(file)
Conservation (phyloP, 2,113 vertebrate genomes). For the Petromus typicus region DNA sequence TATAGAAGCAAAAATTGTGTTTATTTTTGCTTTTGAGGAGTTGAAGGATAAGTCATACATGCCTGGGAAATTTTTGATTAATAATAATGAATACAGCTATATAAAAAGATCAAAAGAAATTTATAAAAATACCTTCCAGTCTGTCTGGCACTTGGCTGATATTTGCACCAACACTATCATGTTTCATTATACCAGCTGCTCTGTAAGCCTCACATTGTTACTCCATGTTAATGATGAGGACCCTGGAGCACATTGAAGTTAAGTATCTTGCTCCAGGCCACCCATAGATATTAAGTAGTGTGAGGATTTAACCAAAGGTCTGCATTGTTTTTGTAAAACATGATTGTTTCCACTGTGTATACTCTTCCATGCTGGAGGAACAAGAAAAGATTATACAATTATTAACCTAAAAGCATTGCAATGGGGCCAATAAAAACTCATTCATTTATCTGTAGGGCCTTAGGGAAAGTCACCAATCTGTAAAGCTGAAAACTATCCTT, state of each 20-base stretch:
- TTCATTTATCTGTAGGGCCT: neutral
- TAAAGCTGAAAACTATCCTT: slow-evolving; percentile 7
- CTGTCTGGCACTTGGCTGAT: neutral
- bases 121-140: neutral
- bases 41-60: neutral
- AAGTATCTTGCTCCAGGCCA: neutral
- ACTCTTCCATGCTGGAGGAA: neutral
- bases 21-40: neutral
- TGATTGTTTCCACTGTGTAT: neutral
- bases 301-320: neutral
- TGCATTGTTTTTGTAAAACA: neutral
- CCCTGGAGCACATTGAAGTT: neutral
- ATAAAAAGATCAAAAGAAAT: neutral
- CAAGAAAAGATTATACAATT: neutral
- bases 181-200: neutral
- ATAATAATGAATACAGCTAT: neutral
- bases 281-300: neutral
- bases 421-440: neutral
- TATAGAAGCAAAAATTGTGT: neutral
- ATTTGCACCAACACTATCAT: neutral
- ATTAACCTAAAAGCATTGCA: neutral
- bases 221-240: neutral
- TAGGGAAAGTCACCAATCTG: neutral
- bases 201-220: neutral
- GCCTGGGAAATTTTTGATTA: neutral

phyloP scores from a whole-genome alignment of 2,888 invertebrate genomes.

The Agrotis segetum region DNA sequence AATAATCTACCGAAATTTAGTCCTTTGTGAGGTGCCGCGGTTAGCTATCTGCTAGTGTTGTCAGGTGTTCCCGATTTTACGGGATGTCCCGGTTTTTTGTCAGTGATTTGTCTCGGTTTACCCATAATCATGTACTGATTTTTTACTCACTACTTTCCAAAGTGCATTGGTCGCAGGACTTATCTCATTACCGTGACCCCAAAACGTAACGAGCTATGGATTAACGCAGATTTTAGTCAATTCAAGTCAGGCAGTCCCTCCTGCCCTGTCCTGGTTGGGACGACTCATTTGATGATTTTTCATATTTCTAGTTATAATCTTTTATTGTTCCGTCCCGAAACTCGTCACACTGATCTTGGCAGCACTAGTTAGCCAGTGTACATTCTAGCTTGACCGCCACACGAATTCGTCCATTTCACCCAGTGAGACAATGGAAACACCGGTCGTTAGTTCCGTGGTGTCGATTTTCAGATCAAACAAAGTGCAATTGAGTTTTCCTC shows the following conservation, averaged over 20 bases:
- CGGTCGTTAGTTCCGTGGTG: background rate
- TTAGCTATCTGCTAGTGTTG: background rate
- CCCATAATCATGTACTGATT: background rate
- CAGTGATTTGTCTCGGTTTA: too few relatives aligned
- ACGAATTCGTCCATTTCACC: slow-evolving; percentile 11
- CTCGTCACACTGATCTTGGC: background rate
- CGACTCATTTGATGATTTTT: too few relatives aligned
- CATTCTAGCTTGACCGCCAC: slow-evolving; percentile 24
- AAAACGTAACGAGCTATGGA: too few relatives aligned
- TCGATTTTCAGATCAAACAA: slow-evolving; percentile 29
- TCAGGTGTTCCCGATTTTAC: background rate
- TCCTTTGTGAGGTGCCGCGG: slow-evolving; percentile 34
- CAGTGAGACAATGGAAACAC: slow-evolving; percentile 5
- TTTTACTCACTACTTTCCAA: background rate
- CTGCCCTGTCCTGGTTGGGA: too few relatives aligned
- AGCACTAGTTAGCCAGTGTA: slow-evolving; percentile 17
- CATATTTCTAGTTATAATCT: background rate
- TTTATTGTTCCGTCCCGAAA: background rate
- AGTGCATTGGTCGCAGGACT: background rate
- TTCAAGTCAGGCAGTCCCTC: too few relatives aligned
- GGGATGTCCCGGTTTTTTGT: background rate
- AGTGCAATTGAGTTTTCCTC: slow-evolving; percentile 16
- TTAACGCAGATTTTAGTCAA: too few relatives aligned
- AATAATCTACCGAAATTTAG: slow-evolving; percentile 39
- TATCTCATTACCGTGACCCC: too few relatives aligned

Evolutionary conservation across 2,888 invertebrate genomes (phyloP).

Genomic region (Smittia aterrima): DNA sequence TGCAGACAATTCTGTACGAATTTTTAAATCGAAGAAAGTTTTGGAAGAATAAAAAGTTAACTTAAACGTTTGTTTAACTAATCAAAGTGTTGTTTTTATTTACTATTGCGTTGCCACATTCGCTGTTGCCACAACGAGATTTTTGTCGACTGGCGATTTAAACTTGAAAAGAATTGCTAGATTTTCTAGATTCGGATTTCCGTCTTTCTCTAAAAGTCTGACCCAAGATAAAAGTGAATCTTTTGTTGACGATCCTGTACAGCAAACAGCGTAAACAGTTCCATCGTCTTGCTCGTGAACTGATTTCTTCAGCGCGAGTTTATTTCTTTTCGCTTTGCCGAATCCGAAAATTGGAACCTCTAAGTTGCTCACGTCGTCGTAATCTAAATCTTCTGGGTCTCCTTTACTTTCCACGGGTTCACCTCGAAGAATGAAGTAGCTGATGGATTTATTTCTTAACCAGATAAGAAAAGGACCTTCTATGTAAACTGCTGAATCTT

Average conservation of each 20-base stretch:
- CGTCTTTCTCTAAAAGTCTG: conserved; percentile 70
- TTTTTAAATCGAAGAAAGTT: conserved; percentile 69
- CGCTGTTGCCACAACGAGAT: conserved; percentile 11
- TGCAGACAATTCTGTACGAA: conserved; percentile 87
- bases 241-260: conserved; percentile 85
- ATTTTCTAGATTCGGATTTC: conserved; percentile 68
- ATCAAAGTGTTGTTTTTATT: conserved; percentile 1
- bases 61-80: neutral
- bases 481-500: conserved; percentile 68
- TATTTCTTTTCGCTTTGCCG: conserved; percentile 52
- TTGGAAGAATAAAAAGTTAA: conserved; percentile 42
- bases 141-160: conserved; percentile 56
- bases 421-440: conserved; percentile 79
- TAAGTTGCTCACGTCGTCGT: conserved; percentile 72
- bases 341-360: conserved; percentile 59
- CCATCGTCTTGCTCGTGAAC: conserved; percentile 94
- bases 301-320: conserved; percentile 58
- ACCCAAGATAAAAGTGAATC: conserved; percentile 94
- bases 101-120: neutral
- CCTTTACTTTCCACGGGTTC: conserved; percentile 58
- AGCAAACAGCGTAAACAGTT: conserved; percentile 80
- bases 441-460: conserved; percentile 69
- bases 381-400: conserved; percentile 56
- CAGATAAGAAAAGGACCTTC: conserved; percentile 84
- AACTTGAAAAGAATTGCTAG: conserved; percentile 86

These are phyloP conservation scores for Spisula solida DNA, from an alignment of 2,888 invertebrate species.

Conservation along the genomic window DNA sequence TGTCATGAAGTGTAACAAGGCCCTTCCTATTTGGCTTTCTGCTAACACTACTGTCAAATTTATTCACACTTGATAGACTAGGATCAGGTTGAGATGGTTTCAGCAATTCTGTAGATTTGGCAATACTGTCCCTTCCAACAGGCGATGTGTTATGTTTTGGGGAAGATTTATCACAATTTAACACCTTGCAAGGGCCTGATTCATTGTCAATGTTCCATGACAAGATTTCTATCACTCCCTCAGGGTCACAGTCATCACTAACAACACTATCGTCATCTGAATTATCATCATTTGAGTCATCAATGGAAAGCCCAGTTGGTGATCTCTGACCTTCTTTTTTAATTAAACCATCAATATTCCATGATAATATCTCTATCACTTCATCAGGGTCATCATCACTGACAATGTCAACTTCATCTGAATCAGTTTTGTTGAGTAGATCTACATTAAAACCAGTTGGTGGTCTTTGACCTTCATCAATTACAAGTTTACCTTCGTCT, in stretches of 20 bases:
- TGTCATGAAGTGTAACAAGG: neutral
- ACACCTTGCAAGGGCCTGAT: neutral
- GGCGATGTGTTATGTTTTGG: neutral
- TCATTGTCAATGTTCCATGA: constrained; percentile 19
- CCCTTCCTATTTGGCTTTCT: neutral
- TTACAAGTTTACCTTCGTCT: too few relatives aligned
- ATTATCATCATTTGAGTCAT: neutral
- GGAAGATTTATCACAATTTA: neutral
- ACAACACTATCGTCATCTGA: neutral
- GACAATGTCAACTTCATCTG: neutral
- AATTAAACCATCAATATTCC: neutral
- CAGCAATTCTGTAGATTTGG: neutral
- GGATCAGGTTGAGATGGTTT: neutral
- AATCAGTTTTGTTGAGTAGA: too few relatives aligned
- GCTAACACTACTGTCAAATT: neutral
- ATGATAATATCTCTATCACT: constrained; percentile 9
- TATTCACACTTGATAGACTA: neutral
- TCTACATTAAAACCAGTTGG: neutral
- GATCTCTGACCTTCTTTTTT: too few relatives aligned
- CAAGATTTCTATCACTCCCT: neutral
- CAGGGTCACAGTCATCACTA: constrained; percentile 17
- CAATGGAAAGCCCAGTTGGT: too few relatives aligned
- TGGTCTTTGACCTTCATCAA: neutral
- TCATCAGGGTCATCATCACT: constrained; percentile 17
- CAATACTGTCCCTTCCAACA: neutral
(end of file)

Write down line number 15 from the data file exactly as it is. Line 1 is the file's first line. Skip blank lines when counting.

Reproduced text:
- CAAGAAAAGATTATACAATT: neutral